People & Leadership

Key components of a successful employee onboarding experience

Before employers can even begin to think about putting a new hire to work, it’s essential that they run an onboarding program to help newbies get acclimated to their work environment.

However, it’s crucial that businesses don’t equate onboarding with mere orientation training. While the latter provides new hires with the most basic of details on their new surroundings and job requirements, a true onboarding program accomplishes much more with an eye turned toward the long term.

An effective and refined onboarding strategy may prove to be one of the most integral factors that go into securing company success, generating a positive return on employee investment, and ensuring the workforce is knowledgeable and motivated.

The key to implementing a beneficial onboarding program lies in understanding the needs of new employees and balancing that with what the company wants to achieve through greater employee engagement and talent management. While it may seem like a banal chore to employers, with consideration of the talent gap in mind, advanced onboarding strategies have never been more important.

How to conduct an employee onboarding program

Even though onboarding programs have evolved to become a more valuable employee engagement tool, recently, the basis for such initiatives is still drawn from fundamental introductory steps that employers have taken for ages.

These include simple actions like familiarizing new employees with coworkers and colleagues they’ll interact with on a daily basis, ensuring they have completed vital HR and employment verification documents, and raising awareness about company benefits. Creating a drop-in schedule to check in on progress during the hire’s first days, week, and month with the organization can also help.

But these are common steps to take that HR can do in its sleep; while they constitute the basic workings of an onboarding program, they do not represent the crux of a successful one. That added value lies in the strategic elements employers incorporate into their existing regimen.

For example, two guiding principles to a tactful onboarding program are folding the new employee into the corporate culture in order to foster talent development and utilizing the transition as a means to generating a return on employee investment that benefits both employee and employer in the long term.

There are several different ways in which that objective can be accomplished, like introducing the employee to the brand in an informal and educational manner. In order for employees to strengthen their brand through work, they must first know it like the back of their hand. By simply discussing brand image, integrity, profile, vision, and mission, employers can engage new hires and sufficiently immerse them in the brand and prepare them for meaningful work in the field.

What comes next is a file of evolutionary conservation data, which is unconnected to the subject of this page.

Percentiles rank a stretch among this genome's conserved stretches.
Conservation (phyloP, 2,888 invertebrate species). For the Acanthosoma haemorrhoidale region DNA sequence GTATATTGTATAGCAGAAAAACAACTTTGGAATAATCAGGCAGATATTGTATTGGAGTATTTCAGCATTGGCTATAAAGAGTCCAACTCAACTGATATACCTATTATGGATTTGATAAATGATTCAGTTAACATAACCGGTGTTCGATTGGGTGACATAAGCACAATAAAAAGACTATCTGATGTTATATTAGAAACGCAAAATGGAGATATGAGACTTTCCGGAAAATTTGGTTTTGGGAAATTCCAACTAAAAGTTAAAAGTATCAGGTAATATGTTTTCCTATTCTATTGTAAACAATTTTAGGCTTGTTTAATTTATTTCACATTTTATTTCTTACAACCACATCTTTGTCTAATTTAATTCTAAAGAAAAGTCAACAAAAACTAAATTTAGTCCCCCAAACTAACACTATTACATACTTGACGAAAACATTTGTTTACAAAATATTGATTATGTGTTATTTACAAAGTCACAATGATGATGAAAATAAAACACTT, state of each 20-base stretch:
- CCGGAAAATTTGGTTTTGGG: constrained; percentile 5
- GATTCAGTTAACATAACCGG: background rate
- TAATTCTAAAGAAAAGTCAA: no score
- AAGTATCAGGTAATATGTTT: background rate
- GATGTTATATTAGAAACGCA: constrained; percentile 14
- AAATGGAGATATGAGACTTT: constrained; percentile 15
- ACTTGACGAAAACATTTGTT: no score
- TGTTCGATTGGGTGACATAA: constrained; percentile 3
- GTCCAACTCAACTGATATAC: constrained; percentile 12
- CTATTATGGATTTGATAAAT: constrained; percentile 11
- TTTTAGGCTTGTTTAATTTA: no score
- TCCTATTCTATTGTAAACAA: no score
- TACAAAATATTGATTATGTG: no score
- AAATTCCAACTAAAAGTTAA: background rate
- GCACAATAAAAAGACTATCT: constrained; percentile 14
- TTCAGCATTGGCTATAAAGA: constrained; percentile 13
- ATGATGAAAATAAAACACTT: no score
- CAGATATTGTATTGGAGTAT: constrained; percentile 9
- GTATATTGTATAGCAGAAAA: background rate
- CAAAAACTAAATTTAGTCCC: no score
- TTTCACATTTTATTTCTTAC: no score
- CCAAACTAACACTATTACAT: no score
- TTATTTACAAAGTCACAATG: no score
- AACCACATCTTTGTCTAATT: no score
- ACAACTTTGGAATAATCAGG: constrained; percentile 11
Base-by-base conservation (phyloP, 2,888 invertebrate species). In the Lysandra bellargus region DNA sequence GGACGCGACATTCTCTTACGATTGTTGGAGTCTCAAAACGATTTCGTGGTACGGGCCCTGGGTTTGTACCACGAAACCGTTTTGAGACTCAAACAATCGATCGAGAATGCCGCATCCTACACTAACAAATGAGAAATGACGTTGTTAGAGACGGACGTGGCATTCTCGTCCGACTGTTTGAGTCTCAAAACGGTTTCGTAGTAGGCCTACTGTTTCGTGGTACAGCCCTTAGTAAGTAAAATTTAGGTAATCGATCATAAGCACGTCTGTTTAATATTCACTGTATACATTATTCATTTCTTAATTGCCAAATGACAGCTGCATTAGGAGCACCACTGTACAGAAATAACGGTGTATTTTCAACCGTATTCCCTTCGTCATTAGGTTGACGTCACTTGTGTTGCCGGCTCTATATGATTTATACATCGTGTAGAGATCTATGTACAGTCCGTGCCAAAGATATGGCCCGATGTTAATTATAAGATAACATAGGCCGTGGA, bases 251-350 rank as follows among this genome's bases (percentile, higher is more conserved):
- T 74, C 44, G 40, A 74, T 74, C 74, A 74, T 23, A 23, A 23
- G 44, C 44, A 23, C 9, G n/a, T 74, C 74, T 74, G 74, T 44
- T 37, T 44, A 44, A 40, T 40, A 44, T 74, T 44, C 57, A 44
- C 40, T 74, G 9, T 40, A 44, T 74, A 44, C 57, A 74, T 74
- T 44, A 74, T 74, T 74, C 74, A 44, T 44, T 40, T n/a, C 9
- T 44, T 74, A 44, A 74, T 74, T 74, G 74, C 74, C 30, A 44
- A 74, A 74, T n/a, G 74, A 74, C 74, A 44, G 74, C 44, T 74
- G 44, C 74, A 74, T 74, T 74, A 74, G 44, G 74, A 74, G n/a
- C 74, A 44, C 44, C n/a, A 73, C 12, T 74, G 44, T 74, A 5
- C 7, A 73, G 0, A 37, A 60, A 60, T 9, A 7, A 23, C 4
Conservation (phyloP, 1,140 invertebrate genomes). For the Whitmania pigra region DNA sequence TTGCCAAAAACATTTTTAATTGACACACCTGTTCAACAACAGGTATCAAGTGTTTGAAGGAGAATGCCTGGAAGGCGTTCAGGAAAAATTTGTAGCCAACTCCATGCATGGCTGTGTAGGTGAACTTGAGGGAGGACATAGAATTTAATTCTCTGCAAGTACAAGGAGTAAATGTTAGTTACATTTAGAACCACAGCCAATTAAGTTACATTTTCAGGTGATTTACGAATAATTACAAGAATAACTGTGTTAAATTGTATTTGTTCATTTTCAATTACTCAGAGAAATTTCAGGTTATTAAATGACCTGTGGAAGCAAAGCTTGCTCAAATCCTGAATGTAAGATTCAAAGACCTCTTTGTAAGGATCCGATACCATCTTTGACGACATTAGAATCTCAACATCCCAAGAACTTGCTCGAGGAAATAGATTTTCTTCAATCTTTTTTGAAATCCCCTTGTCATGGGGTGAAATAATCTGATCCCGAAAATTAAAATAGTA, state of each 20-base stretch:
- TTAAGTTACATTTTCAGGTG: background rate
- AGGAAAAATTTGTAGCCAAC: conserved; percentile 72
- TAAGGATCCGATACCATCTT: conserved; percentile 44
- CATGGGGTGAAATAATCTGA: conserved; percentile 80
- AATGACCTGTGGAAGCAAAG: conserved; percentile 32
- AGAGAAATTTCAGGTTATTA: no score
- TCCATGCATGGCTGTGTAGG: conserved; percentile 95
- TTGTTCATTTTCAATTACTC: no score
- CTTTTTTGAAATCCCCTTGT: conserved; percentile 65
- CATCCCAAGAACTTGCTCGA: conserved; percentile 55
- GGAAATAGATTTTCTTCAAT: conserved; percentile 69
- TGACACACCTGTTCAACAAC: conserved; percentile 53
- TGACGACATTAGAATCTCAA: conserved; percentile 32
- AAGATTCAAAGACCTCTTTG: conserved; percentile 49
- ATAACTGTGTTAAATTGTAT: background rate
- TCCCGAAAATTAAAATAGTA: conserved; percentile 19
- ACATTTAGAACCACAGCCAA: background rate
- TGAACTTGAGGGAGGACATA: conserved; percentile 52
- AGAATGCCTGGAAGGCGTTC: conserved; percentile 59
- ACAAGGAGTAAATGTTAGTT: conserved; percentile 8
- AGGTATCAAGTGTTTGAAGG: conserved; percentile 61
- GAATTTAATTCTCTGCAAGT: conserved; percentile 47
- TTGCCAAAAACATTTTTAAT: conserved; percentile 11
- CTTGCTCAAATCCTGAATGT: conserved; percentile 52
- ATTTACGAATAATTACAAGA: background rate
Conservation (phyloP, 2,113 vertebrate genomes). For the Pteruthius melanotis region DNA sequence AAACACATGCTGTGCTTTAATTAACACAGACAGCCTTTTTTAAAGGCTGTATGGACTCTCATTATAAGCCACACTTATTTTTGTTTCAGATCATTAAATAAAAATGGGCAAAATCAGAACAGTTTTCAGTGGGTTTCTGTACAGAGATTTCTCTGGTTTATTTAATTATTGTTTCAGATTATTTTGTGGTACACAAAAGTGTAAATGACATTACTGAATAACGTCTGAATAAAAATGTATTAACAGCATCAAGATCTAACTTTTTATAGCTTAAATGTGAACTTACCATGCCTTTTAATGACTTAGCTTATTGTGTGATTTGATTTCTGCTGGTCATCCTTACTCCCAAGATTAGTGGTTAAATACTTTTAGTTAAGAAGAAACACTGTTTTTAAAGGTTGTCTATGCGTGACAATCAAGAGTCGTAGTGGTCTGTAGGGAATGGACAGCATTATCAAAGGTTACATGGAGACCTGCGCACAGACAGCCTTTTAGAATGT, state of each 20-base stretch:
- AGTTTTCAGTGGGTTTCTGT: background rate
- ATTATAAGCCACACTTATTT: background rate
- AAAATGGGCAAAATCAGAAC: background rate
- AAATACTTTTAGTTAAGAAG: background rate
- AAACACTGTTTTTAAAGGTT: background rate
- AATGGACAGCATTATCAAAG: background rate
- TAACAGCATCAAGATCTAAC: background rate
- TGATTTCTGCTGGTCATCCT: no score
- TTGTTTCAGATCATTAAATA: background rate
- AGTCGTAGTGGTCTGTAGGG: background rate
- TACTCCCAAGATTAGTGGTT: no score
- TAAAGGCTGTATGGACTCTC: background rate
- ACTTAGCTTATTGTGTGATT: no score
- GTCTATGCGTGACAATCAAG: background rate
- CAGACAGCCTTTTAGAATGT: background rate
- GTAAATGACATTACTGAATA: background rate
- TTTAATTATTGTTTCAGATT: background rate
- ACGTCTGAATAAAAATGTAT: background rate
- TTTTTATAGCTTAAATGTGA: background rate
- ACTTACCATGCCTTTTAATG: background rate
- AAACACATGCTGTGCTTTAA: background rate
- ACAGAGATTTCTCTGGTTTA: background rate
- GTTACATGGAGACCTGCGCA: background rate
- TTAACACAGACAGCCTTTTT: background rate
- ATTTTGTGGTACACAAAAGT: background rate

New tech strategies boost onboarding effectiveness

HR software solutions that automate payroll and other functions aren’t the only technological advancements that have spurred innovation; increasingly, employers have turned to social media in order to welcome new hires and familiarize them with the company, its people, and its culture.

Especially considering the influx of millennial generation talent into the workforce, social media has become a primary channel for onboarding at forward-thinking organizations.

The benefits of social media-integrated onboarding structures are many. Employers and employees are afforded an interactive, personable, and casual environment in which to interact and build relationships with one another. Social media use also helps streamline processes and communications and makes new hires feel welcome and appreciated, which primes them to deliver to their fullest.

“If you want to enable those new hires to make a difference as soon as possible and fit into the culture of the company, go social: Give them the kinds of communication tools they are already using outside work,” Karie Willyerd wrote for a recent Harvard Business Review article on social and onboarding.

Onboarding needs to reflect your company goals

Even though the onboarding process may be dismissed as a routine training program or taken lightly because of the honeymoon-esque feel to it, in order for it to be successful, it must reflect the goals and aspirations of the company.

This new and improved onboarding has become a major strength to employers, which have seen results when aligning the process with organizational objectives.

A recent investigation into the process of advanced onboarding published in the MIT Sloan Management Review outlined some of the ways companies can engage employees while still focusing on the company as a whole.

For instance, connecting with employees and discussing their own identity and strengths and skills as people can benefit both employer and employee. The latter is happy because he or she feels valued as a talent asset and not a mere cog in a machine, while the former benefits from gleaning greater insight into the employee’s abilities and motivation, which can be applied in future initiatives.

Research, experience, and just about every sign there is a point to a new age of onboarding wherein employers and employees are holistically more supportive and interactive. Better onboarding leads to better recruiting, retention, and return on employee investment. Advanced onboarding strategies are proven tactics, ones increasingly important to the overall success and well-being of the business and the employee.